Do I need a planter with a drainage hole?
June 16, 2022, by Vivienne Sayers
Let's look at pots and drainage holes to see how you can offer your plants the greatest possible home! In this guide, we'll cover the following topics:
- What is the purpose of drainage holes in pots?
- How can plants be grown in a pot without drainage holes?
- How can drainage holes in pots be covered?
- Which plants need drainage holes in their pots?
- Is one drainage hole sufficient?
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What is the purpose of drainage holes in pots?
Drainage holes are critical to your plant's health. They allow water in the soil to drain easily, allowing ample air to reach the roots. When water and moisture cannot exit the pot, it remains at the bottom and can damage your plant in various ways. While different plants have different drainage requirements, few can tolerate sitting in stagnant water. It can lead your plant getting overwatered, which can promote bug infestations and root rot!
Does the pot HAVE to have a drainage hole?
Drainage holes are pretty essential, but it doesn't mean you can't use pots that don't have them. You may still use such pots, but you'll need to take additional precautions to keep your plant healthy (advised for more advanced plant parents only)!
In pots without a drainage hole, there are a couple of things you may do to avoid overwatering and root rot:
1. Make a thick foundation layer of nonorganic matter at the bottom of the pot (ie matter that won't break down after time). These foundation layers raise the dirt from the bottom of your pot, removing it from the excess water. If you establish a foundation layer of non-organic material, it is less likely that your plant's roots will begin to rot. These foundation layers may be made using various materials, but my favourites are leca (expanded clay balls) and stones/gravel.
To keep your plant as happy as possible in either kind of planter, and to allow additional drainage (there can never be enough for us here in Ireland!!), it is best to also have a well-draining soil that we can mix for you in-store. We like to use perlite, orchid bark and grit to break up the plant's soil and prevent it from getting too compact!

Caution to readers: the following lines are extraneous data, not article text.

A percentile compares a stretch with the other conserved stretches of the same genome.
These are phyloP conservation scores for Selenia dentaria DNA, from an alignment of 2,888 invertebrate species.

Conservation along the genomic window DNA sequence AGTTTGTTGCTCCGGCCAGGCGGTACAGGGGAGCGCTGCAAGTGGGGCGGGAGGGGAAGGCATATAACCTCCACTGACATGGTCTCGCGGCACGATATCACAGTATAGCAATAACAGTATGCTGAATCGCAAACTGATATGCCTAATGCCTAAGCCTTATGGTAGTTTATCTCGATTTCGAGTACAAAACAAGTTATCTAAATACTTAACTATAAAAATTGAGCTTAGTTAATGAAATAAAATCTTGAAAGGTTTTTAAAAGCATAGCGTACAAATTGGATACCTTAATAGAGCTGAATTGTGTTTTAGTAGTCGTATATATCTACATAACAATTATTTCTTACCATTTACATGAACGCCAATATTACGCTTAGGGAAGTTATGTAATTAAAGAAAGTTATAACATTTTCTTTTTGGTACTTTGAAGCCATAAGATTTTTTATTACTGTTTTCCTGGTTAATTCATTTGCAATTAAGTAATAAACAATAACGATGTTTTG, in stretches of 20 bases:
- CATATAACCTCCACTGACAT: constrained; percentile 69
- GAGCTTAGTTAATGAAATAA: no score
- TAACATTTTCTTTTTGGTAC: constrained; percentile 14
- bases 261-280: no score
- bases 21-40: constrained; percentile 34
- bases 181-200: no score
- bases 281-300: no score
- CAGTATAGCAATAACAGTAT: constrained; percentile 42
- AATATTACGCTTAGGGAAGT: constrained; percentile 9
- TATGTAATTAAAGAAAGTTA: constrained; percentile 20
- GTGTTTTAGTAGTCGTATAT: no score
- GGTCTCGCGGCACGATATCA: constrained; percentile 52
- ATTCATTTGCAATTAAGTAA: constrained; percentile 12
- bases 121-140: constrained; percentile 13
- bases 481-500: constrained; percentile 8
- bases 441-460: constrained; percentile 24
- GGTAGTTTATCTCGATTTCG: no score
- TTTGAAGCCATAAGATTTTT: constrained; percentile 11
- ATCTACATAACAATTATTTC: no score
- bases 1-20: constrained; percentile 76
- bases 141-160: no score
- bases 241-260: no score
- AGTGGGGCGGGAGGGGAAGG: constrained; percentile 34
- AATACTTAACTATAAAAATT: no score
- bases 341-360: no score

How can drainage holes in pots be covered?
If you are dealing with dirty window sills and soil falling out of the bottom of your pot, you may be asking this question! The most straightforward technique is to place a saucer below the pot to capture any escapee water and soil! Another way is to place material over drainage holes to allow water, but not soil, to travel through. A rock or a piece of gardening sheet that enables moisture to flow freely will work nicely.
Which plants need drainage holes in their pots?
Many plant owners assume that pots with drainage holes must be used with certain kinds of plants. Fortunately, this is not always the case. As we've seen before in this guide, there are techniques to obtain good drainage in pots without a drainage hole. As a result, you may cultivate drought-tolerant plants (like Snake Plants!) in both pots with and without drainage holes.
Some plants need a lot of moisture, so you don't have to have both that foundation layer and well-draining soil mix if you don't want to (however, we highly recommend you have at least one of these! Peace Lilies and spider plants are among these types of plants. They like wetness and can absorb soil moisture rapidly to prevent significant difficulties. That assumes you have a pot that is the correct size for your plant.
Is one drainage hole sufficient?
You may be wondering whether one hole is sufficient to keep your plant happy. A single drainage hole in the centre of the pot is usually enough. These pots often feature a flat bottom, allowing moisture to flow uniformly down towards the drainage hole. You may always install extra drainage holes if you like, but it isn't required for the plant to be happy.
Most plants, whether indoor or outdoor, will need drainage holes to prevent water from accumulating at the bottom of the pot, which may promote fungus, bacteria, and root rot. All of this, of course, must be avoided. It may require a bit more work to arrange your planters and your planting habits!